The Superstitious World of China’s Corrupt Cadres
In December of 2012 an investigation into then deputy party secretary of Sichuan Li Chuncheng was launched, marking the beginning of Xi Jinping’s ongoing hunt for corrupt “tigers.” Last week Li was expelled from the Party and handed official charges, making him the most recent high-ranked cadre with links to embattled former security chief Zhou Yongkang to be indicted. Alongside standard corruption allegations—taking bribes, abusing official capacity, engaging in “morally degenerate” activities—Li was also accused of “carrying out superstitious acts.” Caixin reports:
The Central Discipline Inspection Commission (CDIC) said on April 29 that the case of Li Chuncheng, the province’s former deputy party secretary had been passed to prosecutors for criminal investigation. Li is accused of taking bribes, abusing his position, “morally degenerate” activities and carrying out superstitious acts. Li, who has been under investigation by the CDIC since December 2012, was removed from his public positions and expelled from the party, the CDIC said. [Source]
Li is believed to have paid some 10 million yuan on consultations with a fengshui master ahead of moving his ancestral family tomb. This master, Cao Yongzheng, is also believed to have ties to Zhou Yongkang. An Caixin report which preceded Li’s recent sacking profiled Cao, also known as the “Xinjiang Sage”:
Cao Yongzheng was born in 1959 in Qingdao, in the eastern province of Shandong, but grew up in Xinjiang. He graduated from Xinjiang University in 1982 and later worked as a teacher and editor. Then in 1998 he started his own businesses.
In the 1990s, Cao gained fame for purportedly having unusual abilities that were widely reported in state media. An article published by the official People’s Daily in October 1994 said Cao could treat incurable diseases and tell people’s fortunes, abilities that helped him garner a circle of followers that included celebrities and officials.
A source close to Cao said he had a close relationship with Li Chuncheng, a former deputy Communist Party secretary of Sichuan, and Guo Yongxiang, a former vice governor of the province. Both Li and Guo have been investigated by the Central Discipline Inspection Commission since last year.
The source said Cao is close to Zhou Bin, the son of a former top leader. Zhou is currently embroiled in a corruption investigation.
A Beijing businessman said that Cao has very strong connections with high-level officials. In 2011, Cao introduced him to a senior official at the party’s Central Politics and Law Committee, which oversees the country’s public security matters. […] [Source]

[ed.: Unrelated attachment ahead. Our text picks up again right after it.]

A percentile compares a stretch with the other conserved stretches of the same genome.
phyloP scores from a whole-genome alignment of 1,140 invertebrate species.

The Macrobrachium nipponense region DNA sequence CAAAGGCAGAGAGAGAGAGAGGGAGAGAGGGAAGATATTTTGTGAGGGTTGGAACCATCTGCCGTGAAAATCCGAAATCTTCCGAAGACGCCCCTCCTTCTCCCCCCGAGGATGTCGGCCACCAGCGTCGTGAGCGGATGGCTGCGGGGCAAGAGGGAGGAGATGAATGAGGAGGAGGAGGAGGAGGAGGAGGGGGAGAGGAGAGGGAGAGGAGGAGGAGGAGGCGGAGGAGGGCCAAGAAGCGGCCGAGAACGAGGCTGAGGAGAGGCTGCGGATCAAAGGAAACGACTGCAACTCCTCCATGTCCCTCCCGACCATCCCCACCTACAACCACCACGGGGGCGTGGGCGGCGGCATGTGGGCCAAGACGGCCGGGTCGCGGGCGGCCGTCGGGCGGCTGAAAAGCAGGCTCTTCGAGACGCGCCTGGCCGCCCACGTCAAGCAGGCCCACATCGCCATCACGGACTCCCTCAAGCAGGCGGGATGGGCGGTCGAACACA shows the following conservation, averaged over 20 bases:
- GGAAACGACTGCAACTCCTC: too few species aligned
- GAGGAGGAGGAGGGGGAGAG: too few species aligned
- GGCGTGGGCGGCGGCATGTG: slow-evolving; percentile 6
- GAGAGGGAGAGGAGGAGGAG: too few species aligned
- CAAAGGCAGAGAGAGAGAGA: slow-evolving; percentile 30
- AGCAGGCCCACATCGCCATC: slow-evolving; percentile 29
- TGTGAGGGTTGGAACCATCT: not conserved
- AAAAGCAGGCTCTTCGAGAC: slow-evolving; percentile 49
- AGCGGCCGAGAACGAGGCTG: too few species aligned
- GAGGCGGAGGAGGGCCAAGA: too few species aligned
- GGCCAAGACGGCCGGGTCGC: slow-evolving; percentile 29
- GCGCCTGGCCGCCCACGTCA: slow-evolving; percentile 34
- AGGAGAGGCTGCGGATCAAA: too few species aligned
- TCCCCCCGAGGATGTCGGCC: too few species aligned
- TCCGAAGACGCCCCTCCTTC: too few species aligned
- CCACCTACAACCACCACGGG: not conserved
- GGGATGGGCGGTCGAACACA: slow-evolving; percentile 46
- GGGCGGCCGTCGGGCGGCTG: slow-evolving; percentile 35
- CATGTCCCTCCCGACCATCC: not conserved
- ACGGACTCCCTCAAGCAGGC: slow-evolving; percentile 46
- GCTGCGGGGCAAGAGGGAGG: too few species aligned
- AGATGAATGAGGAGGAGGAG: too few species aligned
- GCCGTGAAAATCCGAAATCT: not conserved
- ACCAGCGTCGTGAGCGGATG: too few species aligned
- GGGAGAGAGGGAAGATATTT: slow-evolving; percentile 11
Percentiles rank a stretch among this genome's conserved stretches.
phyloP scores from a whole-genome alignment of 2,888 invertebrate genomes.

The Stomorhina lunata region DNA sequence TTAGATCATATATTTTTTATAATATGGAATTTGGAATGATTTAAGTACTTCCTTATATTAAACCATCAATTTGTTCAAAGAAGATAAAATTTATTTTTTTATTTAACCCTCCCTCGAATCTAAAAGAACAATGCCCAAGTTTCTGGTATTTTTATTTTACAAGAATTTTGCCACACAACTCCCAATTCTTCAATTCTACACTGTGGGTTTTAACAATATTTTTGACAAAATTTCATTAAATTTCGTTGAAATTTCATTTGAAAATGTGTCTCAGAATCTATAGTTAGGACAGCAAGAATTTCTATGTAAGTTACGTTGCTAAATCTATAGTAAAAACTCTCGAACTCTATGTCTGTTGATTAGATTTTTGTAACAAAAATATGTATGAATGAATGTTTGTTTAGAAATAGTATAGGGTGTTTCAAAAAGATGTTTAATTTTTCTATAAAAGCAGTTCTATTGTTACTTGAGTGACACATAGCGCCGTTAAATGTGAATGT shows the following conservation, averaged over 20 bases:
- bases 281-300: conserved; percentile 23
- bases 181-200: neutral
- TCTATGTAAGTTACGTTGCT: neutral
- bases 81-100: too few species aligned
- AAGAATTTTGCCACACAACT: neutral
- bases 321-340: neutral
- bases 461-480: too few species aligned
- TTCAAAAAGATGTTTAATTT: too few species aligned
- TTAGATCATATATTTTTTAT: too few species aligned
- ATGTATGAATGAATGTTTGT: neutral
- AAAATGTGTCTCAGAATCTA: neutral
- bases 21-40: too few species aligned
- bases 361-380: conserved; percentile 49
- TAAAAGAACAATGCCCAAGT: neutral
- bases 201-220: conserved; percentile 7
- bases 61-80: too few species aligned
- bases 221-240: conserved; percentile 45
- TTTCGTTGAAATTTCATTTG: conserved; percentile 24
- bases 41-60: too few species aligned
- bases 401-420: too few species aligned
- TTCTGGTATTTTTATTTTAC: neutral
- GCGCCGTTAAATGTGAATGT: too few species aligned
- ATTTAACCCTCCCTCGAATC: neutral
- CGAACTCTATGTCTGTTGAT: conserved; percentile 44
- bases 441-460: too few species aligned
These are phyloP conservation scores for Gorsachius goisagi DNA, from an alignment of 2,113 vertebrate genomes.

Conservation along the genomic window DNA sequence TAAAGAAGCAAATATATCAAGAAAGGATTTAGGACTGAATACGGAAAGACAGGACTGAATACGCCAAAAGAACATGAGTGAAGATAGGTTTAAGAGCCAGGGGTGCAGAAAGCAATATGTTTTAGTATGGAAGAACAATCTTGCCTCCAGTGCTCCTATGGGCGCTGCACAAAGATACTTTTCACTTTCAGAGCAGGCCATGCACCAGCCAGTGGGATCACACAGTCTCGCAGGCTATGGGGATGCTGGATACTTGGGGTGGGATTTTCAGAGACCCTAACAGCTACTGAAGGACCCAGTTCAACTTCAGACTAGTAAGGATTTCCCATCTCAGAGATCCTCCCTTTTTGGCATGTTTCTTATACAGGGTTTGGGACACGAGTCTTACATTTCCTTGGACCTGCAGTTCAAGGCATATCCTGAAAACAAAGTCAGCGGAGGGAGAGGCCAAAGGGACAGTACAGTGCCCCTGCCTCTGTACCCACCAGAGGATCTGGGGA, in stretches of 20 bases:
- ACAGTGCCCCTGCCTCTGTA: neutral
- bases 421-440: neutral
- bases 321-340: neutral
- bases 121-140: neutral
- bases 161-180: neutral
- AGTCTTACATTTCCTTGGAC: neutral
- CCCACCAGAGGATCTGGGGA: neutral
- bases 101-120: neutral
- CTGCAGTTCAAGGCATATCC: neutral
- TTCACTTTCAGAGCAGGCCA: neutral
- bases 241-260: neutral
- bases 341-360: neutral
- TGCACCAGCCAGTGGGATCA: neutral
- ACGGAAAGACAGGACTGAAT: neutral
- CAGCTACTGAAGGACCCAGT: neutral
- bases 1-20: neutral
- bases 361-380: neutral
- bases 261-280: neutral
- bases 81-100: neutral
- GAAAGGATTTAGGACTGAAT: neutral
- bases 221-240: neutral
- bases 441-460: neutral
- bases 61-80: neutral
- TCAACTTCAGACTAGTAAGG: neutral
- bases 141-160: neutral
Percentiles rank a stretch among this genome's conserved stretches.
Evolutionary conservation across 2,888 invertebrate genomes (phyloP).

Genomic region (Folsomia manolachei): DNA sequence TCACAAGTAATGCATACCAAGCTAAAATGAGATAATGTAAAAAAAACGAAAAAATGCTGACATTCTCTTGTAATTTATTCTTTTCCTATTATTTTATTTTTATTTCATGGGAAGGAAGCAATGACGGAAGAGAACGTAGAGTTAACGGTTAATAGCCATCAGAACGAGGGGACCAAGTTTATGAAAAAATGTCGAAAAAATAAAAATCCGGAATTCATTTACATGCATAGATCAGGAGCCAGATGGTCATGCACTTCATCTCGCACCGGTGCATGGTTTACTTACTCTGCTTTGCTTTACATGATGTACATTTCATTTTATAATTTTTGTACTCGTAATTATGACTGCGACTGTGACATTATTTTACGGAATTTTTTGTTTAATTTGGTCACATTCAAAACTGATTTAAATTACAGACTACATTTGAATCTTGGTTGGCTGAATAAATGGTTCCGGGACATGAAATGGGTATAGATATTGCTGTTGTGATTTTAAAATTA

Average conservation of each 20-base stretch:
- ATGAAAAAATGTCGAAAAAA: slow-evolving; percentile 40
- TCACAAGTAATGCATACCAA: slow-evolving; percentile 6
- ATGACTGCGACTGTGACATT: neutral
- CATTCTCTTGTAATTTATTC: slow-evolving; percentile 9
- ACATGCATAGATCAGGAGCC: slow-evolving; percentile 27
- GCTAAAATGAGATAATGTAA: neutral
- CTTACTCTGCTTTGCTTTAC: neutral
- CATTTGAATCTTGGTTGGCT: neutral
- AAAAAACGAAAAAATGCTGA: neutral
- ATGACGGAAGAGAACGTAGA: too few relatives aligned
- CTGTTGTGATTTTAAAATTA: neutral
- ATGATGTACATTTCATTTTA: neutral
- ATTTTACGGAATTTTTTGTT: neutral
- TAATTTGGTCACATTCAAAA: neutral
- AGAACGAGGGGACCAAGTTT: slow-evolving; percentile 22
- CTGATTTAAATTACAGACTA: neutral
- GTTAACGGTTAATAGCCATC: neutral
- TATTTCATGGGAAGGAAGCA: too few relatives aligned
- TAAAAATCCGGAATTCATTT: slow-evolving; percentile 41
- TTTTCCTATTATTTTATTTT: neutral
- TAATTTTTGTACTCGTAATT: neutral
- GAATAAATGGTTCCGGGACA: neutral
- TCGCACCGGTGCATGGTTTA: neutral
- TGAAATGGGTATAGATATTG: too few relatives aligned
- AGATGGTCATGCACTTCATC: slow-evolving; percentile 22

Li isn’t the only one official whose superstition has ended up in public display. A report from the South China Morning Post summarizes a recent spike in state media coverage of “feudal” and “superstitious” practices among Chinese politicians:
[Xinhua reported Of former Shaoguan security chief Ye Shuyang that on…] the night before he was arrested [for bribery] in 2008 he went to an adviser to have his fortune read.
Ye also went to visit monks on Wutai mountain in Shanxi province while he was studying at the Central Party School to forecast how his career was likely to go.
[…] The former propaganda chief in Chongqing, Zhang Zonghai, once spent 400,000 yuan for the right to be the first to offer incense at a Buddhist temple at the start of the Lunar New Year, Xinhua reported.
A former provincial police chief in Guangdong also advised that the front entrance to the Asia International Hotel in Guangzhou be changed to resemble a shield so it could deflect the bad fung shui of a television broadcasting building nearby, a source who asked not to be named said.
The China Youth Daily said in a commentary that Li’s case was just the tip of the iceberg and many officials resort to superstition not for any spiritual reasons, but because it might help them get rich. […] [Source]
The Sydney Morning Herald notes that PLA general Gu Junshan, indicted in April after a lengthy probe revealed an enormous cache of now confiscated corruption spoils, had also been in possession of a spiritual keepsake he believed would shield him from the consequences of his corruption—a small piece of expensive mahogany (in Chinese 桃花心木 táohuāxīnmù, the first character of which is pronounced the same as the character for escape, 逃 táo). The report goes on to quote a corruption expert who believes that superstition is rising along with corruption in elite Chinese politics:
[…] A 2007 report found more than half of county-level Communist Party officials in China believed in fortune telling, face reading, astrology and dream interpreting.
But Lin Zhe, an anti-corruption expert at the Central Party School, which trains party cadres, says the resurgence of feng shui and other superstitions within the party was intrinsically linked to the growth in corruption.
“In the late 1970s and early 1980s this was less of a trend among cadres. But as corruption grew, superstition did as well,” Professor Lin told Fairfax Media. “Corrupt officials live an extremely uneasy life, and try to avoid misfortune by begging for mercy from gods and Buddha.
“Those who are clean and open-hearted won’t be like this; only those whose minds are dark and dirty, and have lost control of their futures, would resort to this.” [Source]
What appears to be a new crackdown on superstition in the Party will surely impact Chinese soothsayers and shamans, who AFP’s Tom Hancock reports are already seeing a declining customer base as more of the population move into cities amid continued urbanization.